That software companies can become specialized is a boon for all, said Rob Bruce, VP of Strategy at Kimble Applications. In his experience the old monolith model was popular back when the central IT function was basically to make buying decisions and when three-martini vendor lunches were the norm.
"Now a lot of the buying power is going into the operational business units and they are uncompromising in wanting the best software for their unit," said Bruce. "Therefore, as ISVs become more popular, departments within organizations have more flexibility to use the products that best fit their team needs versus their overall business needs, whether that’s sales, HR, recruiting or accounting."
Integration isn't just happening to the giants, either. Smaller pieces of software are seeing more and better integrations including content management systems and smaller CRM products. Tools like SlashDB can turn data sources into easily integratable resources and even popular open source software like Git now has an integration marketplace. You can even buy and deploy entire systems within tools like Amazon Web Services, which, in turn, have their own integration marketplaces.
To paraphrase the old joke, it's integrations all the way down.
What does this mean for software houses and single developers? First, thanks to the cloud, software purveyors have an easier time selling their work. Instead of depending on one-off downloads, they compete in a massive marketplace where the best and coolest software wins. Further, it offers a very stable and repeatable revenue source for folks who don't have big sales forces.
"As vendors, when we think about integration, we need to realize and continue to understand that it’s in the interest of customers that we work together as competitors to make our offerings robust," said Rob Bruce. "While many organizations may strive to eliminate the number of vendors they work with from the standpoint of managing the relationships, vendors just need to have a clear lead and communication to make a relationship work. The question to also think about is how integration may affect consolidation in the industry as we see the bigger players like Oracle and SAP building their suite of products based on acquisitions, how do other smaller suite providers compete?"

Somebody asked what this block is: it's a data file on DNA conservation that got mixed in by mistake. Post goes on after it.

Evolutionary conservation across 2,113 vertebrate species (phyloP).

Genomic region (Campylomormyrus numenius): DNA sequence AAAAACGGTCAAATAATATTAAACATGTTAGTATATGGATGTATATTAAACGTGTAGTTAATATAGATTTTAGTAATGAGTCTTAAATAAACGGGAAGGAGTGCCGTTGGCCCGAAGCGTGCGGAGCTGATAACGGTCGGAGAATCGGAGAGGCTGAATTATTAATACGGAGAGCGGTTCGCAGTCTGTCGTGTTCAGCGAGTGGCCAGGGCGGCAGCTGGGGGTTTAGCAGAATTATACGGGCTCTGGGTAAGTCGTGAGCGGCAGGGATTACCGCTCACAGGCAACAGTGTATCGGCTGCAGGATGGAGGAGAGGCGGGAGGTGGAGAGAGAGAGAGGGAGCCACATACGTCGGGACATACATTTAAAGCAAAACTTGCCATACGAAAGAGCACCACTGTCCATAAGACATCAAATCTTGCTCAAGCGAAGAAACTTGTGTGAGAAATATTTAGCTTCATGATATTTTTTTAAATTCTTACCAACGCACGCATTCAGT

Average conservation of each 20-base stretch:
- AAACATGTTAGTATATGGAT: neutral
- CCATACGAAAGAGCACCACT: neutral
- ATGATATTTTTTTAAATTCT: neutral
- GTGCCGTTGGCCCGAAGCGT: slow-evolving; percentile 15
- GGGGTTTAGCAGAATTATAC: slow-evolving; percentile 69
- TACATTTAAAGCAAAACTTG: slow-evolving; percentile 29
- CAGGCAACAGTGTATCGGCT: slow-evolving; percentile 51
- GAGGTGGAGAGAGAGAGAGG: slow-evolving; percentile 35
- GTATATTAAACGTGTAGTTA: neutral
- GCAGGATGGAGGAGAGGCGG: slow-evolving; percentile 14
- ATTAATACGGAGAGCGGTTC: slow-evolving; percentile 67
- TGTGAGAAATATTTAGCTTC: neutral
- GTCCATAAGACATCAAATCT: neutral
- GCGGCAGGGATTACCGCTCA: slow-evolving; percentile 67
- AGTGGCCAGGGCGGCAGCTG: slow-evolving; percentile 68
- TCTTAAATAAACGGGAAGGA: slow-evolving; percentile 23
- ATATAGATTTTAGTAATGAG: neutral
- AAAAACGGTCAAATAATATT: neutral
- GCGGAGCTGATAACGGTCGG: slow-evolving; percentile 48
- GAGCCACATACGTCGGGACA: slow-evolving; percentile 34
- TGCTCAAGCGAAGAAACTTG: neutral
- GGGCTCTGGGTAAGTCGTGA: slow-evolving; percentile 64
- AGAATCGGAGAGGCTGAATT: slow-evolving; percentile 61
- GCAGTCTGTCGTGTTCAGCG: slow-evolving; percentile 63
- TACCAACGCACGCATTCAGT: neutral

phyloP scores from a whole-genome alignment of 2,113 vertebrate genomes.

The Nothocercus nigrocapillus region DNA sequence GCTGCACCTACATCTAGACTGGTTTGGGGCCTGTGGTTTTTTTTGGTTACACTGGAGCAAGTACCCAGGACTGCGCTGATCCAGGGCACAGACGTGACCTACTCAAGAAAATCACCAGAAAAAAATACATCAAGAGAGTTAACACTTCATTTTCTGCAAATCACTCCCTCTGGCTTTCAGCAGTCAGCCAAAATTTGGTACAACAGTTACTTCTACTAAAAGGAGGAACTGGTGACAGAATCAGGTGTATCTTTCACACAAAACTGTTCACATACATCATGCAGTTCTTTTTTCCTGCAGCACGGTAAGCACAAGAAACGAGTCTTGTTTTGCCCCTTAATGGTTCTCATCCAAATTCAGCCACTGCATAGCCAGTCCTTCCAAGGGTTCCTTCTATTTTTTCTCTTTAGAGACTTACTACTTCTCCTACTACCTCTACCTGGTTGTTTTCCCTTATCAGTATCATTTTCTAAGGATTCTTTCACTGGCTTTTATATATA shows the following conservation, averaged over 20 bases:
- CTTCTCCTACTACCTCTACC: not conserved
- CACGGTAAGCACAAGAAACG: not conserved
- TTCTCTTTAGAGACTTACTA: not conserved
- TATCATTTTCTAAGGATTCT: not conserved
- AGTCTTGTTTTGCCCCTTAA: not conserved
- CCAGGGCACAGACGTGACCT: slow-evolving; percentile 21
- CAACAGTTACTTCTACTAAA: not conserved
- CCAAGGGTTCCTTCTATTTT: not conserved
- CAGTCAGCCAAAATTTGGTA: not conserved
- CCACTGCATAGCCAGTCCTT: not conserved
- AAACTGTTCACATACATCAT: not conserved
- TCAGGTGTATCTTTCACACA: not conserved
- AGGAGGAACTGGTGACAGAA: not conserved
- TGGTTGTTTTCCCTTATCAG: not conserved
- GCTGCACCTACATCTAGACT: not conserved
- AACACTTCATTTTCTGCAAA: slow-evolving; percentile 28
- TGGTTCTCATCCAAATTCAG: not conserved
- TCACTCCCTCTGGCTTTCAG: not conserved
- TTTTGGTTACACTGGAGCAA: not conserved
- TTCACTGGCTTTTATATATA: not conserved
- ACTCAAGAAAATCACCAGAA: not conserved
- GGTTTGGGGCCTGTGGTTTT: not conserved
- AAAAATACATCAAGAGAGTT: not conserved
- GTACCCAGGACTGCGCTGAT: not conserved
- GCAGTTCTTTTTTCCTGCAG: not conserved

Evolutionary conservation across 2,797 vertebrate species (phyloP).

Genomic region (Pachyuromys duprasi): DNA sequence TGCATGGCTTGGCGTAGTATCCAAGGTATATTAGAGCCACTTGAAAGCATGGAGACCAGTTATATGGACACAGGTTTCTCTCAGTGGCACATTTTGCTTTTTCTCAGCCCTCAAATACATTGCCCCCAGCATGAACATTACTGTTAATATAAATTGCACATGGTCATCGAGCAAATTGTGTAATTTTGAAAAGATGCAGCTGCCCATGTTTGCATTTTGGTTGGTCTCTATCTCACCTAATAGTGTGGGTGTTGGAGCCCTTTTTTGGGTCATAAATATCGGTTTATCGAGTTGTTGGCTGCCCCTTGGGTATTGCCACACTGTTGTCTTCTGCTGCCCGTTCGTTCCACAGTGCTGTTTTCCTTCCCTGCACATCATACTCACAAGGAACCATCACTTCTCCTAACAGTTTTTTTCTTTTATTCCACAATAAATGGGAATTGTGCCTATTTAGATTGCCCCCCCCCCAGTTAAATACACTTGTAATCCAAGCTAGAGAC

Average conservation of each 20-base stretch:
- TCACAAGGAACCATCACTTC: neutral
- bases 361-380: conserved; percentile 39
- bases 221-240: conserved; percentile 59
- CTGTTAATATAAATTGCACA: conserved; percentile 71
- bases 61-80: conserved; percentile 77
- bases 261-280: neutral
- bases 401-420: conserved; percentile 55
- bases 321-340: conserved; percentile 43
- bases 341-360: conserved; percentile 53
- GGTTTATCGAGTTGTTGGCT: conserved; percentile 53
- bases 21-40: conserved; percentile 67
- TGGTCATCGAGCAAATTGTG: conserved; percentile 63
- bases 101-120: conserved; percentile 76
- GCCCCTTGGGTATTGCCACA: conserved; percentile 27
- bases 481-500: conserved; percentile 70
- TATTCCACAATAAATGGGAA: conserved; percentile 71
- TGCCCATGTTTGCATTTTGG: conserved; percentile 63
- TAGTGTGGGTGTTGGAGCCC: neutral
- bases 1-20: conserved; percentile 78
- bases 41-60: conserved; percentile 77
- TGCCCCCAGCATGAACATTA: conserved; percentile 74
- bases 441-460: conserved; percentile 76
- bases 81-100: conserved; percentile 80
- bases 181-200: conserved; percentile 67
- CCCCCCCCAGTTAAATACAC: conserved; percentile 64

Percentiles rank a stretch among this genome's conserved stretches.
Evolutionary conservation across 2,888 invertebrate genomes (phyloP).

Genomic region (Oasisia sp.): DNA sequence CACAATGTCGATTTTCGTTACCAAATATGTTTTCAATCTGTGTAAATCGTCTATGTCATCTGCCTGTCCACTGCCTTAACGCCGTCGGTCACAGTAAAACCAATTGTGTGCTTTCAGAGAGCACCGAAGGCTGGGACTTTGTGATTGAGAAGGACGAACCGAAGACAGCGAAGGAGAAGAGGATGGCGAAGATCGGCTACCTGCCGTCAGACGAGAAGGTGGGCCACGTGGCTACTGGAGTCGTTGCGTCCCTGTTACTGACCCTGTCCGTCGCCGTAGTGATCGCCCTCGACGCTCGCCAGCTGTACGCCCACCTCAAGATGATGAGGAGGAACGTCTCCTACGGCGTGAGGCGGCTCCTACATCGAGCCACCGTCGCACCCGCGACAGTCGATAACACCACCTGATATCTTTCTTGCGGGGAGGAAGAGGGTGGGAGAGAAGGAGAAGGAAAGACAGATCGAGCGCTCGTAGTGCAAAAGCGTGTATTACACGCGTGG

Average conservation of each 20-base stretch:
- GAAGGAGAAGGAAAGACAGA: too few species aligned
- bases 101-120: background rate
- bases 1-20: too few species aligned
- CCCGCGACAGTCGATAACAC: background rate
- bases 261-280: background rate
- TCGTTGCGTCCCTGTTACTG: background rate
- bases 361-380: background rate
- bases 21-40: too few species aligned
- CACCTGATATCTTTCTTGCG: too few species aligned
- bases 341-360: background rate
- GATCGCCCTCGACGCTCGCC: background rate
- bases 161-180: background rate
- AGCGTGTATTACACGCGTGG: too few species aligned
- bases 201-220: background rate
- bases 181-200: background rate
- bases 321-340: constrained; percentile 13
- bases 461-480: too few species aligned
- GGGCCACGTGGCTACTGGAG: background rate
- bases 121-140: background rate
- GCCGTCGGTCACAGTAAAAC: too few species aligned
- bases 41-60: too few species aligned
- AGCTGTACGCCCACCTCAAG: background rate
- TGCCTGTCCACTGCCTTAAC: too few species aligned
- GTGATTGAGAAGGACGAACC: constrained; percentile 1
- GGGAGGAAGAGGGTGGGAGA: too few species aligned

Through integrations, said Bruce. And so far things have been working just fine.
If you liked this article, here are a few eBooks you may enjoy:
Construction Software's Next Big Thing: The Platform
ERP is Dead: Why Single-Source Software Packages Can't Compete With Integrated Platforms
The Rise of the Construction App
Cloud-Based Construction Software
Project Management Software
Internet of Things
Construction Software Buyer's Guide
Those in the construction industry know that projects often encounter obstacles everyday. Sometimes there are ways to sidestep them and other times that is not quite the case. Click through to chec... Read More
Hear Brad Hyatt, Associate Professor at California State University Fresno, discuss what students are learning in school to prepare them for const... Read More
Budget. Schedule. Quality. The trifecta of a project. But balancing that trifecta isn't easy to do. Our webinar, led by construction industry exper... Read More
Tim Kelly, S&P Technical Services Manager, looked at numerous document management systems, including EADOC and "probably 10 other systems." What bo... Read More
Tom Hardiman, the executive director of the Modular Building Institute, came home from the MBI’s annual trade show in March with a sharpened awaren... Read More
Traditionally speaking, the construction industry has been slow to change, particularly when it comes to adopting new technology. But a number of m... Read More
Environmentally conscious construction has made leaps and bounds over the last decade, with more companies focusing their efforts on designing buil... Read More
April 9, 2018